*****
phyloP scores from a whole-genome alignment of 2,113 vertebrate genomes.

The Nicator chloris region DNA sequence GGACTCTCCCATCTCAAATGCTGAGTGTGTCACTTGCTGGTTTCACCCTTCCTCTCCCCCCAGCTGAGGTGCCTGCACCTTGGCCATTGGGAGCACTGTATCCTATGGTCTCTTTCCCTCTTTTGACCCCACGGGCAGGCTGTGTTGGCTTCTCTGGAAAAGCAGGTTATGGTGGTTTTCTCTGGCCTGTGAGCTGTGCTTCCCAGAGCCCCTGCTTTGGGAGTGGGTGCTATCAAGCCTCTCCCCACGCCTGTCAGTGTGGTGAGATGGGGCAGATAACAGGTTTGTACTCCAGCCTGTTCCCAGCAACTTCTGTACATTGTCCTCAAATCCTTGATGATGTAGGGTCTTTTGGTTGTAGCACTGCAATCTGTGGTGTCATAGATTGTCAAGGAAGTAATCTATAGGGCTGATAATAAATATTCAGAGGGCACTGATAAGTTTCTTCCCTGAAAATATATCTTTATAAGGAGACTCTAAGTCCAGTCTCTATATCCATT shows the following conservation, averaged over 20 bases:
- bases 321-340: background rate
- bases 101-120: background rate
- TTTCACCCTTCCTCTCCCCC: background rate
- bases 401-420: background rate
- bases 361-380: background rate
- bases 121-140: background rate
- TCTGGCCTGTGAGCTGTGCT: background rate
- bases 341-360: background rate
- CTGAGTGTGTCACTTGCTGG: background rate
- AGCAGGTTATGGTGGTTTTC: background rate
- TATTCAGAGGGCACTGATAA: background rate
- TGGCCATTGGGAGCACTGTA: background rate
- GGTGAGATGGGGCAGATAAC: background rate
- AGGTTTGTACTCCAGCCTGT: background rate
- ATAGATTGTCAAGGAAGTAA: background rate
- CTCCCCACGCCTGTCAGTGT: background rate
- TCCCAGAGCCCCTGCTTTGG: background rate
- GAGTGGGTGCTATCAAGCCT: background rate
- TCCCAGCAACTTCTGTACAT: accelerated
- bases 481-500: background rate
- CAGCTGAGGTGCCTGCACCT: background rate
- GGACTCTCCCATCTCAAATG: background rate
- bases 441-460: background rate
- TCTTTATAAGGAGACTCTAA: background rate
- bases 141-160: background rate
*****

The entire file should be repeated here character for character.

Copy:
phyloP scores from a whole-genome alignment of 2,113 vertebrate genomes.

The Nicator chloris region DNA sequence GGACTCTCCCATCTCAAATGCTGAGTGTGTCACTTGCTGGTTTCACCCTTCCTCTCCCCCCAGCTGAGGTGCCTGCACCTTGGCCATTGGGAGCACTGTATCCTATGGTCTCTTTCCCTCTTTTGACCCCACGGGCAGGCTGTGTTGGCTTCTCTGGAAAAGCAGGTTATGGTGGTTTTCTCTGGCCTGTGAGCTGTGCTTCCCAGAGCCCCTGCTTTGGGAGTGGGTGCTATCAAGCCTCTCCCCACGCCTGTCAGTGTGGTGAGATGGGGCAGATAACAGGTTTGTACTCCAGCCTGTTCCCAGCAACTTCTGTACATTGTCCTCAAATCCTTGATGATGTAGGGTCTTTTGGTTGTAGCACTGCAATCTGTGGTGTCATAGATTGTCAAGGAAGTAATCTATAGGGCTGATAATAAATATTCAGAGGGCACTGATAAGTTTCTTCCCTGAAAATATATCTTTATAAGGAGACTCTAAGTCCAGTCTCTATATCCATT shows the following conservation, averaged over 20 bases:
- bases 321-340: background rate
- bases 101-120: background rate
- TTTCACCCTTCCTCTCCCCC: background rate
- bases 401-420: background rate
- bases 361-380: background rate
- bases 121-140: background rate
- TCTGGCCTGTGAGCTGTGCT: background rate
- bases 341-360: background rate
- CTGAGTGTGTCACTTGCTGG: background rate
- AGCAGGTTATGGTGGTTTTC: background rate
- TATTCAGAGGGCACTGATAA: background rate
- TGGCCATTGGGAGCACTGTA: background rate
- GGTGAGATGGGGCAGATAAC: background rate
- AGGTTTGTACTCCAGCCTGT: background rate
- ATAGATTGTCAAGGAAGTAA: background rate
- CTCCCCACGCCTGTCAGTGT: background rate
- TCCCAGAGCCCCTGCTTTGG: background rate
- GAGTGGGTGCTATCAAGCCT: background rate
- TCCCAGCAACTTCTGTACAT: accelerated
- bases 481-500: background rate
- CAGCTGAGGTGCCTGCACCT: background rate
- GGACTCTCCCATCTCAAATG: background rate
- bases 441-460: background rate
- TCTTTATAAGGAGACTCTAA: background rate
- bases 141-160: background rate